If my travel history were an Olympic tournament, Singapore would get gold in at least two categories: the first foreign city I have visited in my life, and the country I set foot in the most, a record eight times despite its reputation as the most expensive city in the world.

Yep, expensive. Ask travelers who have set foot on Singapore for adjectives that best describe the city, and “expensive” won’t be absent from any list. Many of the key attractions here can burn a hole in the pocket. But it doesn’t mean that budget travel isn’t possible. There are many ways to reduce expenses if you just know where to go.

How to Get to Singapore

Singapore’s Changi Airport is one of the most well-connected and widely regarded as the best airport in the world. If you live in a major city in Asia or Europe or North America, chances are, there are direct flights to Singapore available.

Manila to Singapore

The lowest year-round fares are offered by TigerAir, JetStar, and AirAsia. But Cebu Pacific Air and Philippine Airlines also have competitive rates when they have a promo. Travel time: 3 hours 40 minutes.

If you’re a Philippine passport holder, you don’t need a visa. All you need is a valid passport (with 6 months left before expiration). Just show up at the airport and fly.

If you’re traveling with kids who are not YOUR children, you might need a DSWD Travel Clearance. Here’s how to get one: DSWD Travel Clearance

Kuala Lumpur to Singapore by Plane

Plane tickets from Kuala Lumpur to Singapore are incredibly cheap, with base fares not exceeding USD20. Travel time: around 1 hour 15 minutes.

Kuala Lumpur or Malacca to Singapore by Bus

You can also reach Singapore from KL or Malacca (Melaka) by bus. Travel time from KL is 5-7 hours, depending on traffic. From Malacca, only 4-5 hours. You will be crossing the border overland, but it’s quite easy albeit confusing in the beginning. Just make sure of the following:

  • Remember your bus details (how it looks, number, etc.) because you will have to get off and hop back on at the border.
  • Bring your bags with you when you cross the border.
  • Don’t forget your passport and Malaysia Departure Card.

You can book your bus here: Kuala Lumpur-Singapore, Malacca-Singapore

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Where to Stay in Singapore

Accommodations in Singapore are expensive by Southeast Asian standards, or by any standard for that matter. Budget travelers have three options: backpacker hostels, BnB, and budget hotels. Because space is scarce in Singapore, don’t expect rooms of generous proportions. Rooms are usually just beds with little space around it, and bathrooms are compact. Capsule hotels are also starting to be popular.

Backpackers hostels are concentrated in Chinatown, Little India, Clark Quay, Bugis, and Geylang areas. Most of them offer dorm beds and double rooms. Budget hotels are mostly in Geylang, Little India, and Balestier.

But here are the best-rated properties in Singapore as scored by online users.

Top Singapore Hostels

Adler Luxury Hostel
265 South Bridge Road, Chinatown, Singapore


Fisher BnB
127 Tyrwhitt Road , Kallang, Singapore

Ark Hostel
89, Geylang Road, Kallang, Singapore

Dream Lodge
172 Tyrwhitt road, Kallang, Singapore

Top Budget Hotels

Champion Hotel City
37 North Canal Road, Clarke Quay, Singapore

Holiday Inn Express Singapore Katong
88 East Coast Road, East Coast, Singapore

Arcadia Hotel
32 Hamilton Road, Kallang, Singapore

Top Capsule Hotels

Cube – Boutique Capsule Hotel
76, 78 Smith Street (2nd & 3rd Level), Chinatown, Singapore

Chic Capsules
13 Mosque Street, Chinatown, Singapore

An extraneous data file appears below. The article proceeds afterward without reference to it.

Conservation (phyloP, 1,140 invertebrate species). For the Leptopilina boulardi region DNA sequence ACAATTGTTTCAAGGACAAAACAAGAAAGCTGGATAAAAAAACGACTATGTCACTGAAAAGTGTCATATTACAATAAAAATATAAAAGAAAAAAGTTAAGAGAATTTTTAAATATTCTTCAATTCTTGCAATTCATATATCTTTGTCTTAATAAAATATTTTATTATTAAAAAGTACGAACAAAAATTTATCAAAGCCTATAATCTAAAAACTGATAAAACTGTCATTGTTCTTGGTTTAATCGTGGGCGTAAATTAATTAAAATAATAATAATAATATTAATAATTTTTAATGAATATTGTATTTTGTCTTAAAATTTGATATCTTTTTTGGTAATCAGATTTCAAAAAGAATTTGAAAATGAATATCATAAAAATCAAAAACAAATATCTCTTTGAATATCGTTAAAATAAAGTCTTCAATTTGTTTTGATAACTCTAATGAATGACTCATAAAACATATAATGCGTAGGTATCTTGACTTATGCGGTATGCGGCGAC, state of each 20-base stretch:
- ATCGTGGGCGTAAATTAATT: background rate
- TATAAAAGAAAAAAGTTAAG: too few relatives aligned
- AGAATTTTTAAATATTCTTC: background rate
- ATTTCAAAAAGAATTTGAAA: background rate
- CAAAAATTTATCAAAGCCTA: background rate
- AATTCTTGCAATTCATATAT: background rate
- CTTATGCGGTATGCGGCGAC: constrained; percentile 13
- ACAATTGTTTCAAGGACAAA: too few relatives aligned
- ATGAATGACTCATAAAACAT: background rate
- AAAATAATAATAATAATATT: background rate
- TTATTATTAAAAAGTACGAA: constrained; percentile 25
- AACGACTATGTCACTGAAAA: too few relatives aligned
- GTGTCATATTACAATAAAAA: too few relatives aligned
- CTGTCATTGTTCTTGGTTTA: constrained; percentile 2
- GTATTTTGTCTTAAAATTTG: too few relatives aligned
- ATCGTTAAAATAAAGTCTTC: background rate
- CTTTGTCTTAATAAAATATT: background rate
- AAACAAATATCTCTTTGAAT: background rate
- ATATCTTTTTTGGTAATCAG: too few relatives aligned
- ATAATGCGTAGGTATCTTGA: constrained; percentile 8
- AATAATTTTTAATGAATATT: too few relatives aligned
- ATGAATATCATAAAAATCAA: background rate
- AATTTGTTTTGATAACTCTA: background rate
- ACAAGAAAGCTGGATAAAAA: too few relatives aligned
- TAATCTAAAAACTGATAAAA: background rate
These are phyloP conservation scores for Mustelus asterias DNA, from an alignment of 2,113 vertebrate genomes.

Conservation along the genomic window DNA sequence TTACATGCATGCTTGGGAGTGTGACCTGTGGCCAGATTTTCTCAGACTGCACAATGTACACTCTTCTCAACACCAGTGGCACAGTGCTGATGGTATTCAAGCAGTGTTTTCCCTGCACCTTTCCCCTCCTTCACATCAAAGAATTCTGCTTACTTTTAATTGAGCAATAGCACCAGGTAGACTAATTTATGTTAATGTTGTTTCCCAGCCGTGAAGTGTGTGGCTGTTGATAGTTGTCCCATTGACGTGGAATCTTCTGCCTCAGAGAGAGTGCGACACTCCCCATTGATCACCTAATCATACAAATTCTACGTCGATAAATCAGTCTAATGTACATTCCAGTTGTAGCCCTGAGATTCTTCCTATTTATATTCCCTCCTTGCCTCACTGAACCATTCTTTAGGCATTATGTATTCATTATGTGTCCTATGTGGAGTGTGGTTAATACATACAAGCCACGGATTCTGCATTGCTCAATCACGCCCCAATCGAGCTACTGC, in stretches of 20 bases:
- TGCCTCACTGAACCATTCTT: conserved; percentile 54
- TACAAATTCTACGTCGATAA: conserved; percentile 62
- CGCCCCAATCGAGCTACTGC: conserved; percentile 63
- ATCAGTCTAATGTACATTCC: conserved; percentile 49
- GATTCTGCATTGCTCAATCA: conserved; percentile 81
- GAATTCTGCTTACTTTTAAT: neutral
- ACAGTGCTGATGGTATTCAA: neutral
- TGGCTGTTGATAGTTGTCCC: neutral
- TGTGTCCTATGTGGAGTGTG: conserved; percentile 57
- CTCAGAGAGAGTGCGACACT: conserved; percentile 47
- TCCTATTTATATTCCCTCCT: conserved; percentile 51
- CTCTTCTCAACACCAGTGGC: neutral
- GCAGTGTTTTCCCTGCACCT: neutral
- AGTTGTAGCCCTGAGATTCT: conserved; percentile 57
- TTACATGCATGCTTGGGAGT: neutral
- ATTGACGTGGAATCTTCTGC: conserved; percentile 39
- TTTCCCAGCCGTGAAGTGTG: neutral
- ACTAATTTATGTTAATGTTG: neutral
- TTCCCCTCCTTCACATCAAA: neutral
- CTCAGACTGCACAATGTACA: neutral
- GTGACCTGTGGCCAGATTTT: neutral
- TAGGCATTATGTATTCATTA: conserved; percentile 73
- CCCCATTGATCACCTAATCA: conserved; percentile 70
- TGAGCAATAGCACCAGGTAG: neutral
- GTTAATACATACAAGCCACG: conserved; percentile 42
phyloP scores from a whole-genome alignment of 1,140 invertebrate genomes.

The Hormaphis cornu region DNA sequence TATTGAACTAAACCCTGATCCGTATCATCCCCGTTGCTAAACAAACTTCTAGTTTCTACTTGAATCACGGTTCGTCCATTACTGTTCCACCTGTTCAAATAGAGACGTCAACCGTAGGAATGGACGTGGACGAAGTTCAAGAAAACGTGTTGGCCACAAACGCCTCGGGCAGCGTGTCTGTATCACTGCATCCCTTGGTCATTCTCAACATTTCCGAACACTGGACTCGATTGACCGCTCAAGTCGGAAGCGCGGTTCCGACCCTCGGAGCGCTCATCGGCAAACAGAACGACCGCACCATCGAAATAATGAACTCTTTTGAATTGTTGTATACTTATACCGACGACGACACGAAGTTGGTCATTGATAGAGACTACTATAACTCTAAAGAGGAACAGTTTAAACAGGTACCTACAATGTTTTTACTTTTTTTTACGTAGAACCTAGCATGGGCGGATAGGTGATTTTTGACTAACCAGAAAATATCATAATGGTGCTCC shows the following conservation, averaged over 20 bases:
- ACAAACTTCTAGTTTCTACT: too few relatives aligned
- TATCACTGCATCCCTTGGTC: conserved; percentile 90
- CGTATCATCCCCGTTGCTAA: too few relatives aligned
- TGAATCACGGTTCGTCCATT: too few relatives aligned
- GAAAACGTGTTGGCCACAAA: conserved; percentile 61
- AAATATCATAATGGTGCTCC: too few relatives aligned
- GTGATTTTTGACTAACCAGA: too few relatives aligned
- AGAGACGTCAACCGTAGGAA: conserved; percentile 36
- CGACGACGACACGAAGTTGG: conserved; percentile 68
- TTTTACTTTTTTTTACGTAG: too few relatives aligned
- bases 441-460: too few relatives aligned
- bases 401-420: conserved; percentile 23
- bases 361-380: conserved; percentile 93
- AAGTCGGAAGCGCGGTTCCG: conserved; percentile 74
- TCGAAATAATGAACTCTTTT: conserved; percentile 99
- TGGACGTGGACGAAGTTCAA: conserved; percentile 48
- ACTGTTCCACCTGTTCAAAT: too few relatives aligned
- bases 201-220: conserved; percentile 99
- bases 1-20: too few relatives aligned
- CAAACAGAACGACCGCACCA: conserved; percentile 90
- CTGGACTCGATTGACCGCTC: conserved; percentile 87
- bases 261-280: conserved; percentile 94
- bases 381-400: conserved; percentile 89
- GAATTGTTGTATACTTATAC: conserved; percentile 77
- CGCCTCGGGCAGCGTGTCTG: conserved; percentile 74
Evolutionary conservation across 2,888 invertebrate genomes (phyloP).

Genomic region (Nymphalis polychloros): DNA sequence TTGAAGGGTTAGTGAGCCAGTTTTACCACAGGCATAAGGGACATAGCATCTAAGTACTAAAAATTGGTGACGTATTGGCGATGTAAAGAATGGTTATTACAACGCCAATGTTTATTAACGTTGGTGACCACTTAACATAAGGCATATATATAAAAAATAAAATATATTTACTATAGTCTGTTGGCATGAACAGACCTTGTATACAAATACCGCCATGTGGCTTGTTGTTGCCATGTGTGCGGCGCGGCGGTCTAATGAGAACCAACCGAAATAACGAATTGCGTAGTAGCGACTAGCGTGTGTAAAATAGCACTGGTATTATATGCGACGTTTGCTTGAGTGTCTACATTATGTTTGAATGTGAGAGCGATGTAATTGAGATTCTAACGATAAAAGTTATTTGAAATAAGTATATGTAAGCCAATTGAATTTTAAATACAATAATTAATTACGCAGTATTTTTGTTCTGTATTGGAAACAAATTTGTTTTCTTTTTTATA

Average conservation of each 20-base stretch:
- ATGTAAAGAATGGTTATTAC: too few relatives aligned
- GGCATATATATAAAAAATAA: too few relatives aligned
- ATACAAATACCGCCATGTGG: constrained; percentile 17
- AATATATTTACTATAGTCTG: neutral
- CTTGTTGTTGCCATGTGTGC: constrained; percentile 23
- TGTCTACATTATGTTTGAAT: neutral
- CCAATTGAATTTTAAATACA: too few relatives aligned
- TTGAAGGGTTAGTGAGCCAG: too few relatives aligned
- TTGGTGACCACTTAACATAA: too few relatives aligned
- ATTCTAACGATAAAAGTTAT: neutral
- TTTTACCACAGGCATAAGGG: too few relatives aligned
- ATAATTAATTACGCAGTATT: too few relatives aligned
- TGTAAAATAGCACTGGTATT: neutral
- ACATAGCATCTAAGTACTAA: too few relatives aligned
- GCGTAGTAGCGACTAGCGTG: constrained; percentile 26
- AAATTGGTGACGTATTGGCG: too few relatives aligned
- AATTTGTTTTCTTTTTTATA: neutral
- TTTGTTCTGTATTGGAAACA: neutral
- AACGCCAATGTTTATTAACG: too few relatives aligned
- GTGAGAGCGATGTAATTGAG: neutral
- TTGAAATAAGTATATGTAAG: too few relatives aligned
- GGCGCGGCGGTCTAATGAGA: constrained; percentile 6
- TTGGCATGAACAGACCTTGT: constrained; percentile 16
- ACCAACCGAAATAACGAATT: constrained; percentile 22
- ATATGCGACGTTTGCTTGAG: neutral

Search for more: Singapore Hotels

How to Stay Connected in Singapore

You have two options: 4G Pocket Wifi and 4G Sim Card.

4G Pocket Wifi. There are a number of pocket wifi rental booths at Changi Airport, but because they are pretty in demand, it’s best to reserve in advance. Klook’s 4G Pocket Wifi provides hi-speed internet that can be used anywhere in Singapore.

  • Connect up to 8 devices at once, which is great if you’re traveling with a group because you could just split the cost.
  • Pick up and drop off at Changi Airport, so make sure you get it upon arrival.


4G Sim Card. If you think you’d be making a few calls, you might want to get a 4G SIM card instead. Klook’s Local 4G SIM card not only allows lightning fast connection speeds but also FREE 20 minutes of international calls.

  • Pick up at Changi Airport.
  • 100 GB of 4G mobile speeds anywhere in Singapore
  • FREE 20 minutes of international calls


Places to Visit in Singapore

A lot! Singapore may be small but it is packed with all sorts of sites, attractions, and adventures! Whatever your reason for traveling is, Singapore has something for you. Shopping? Culture? History? Food? Nature? Theme parks? Singapore has them!

Universal Studios Singapore

Universal Studios Singapore is Asia’s second and Southeast Asia’s first movie theme park. Located within Resorts World Sentosa, the place covers 49 acres (20 hectares) of land, harboring a total of 24 exciting attractions! The park is divided into seven zones, each with its own theme that is based on a popular TV show or a blockbuster film. Each zone also has its own characters, restaurants, shops and rides.

How to get there: We have a separate post for that. Read here: How to Get to Universal Studios Singapore

Opening Hours:
Monday to Friday, Sunday: 10am – 7pm.
Saturday: 10am – 8pm

Ticket Prices:
Adult (Ages 13-59): S$76
Child (Ages 4-12): S$56
Senior (Ages 60+): S$38

Discounted Tickets!
Klook offers one-day passes at a discounted rate if you book in advance. Each booking also comes with a SGD5 Meal Voucher (with minimum spend of SGD10) for adult tickets.


Gardens by the Bay

Photo provided by Klook

It has three main areas: the Flower Dome in the South Garden; the Cloud Forest, which features the tallest indoor waterfall in the world; and the Supertree Grove with the iconic 16-story manmade trees. The Supertree Grove is open to everyone, but tickets are required to enter the two domed areas.

Discounted tickets are available at Klook!


Marina Bay Sands Skypark

View from Marine Bay Sands SkyPark

Even if you’re not spending a night at the Marina Bay Sands, you can still access its Skypark and Observation Deck for a fantastic unobstructed view of the city.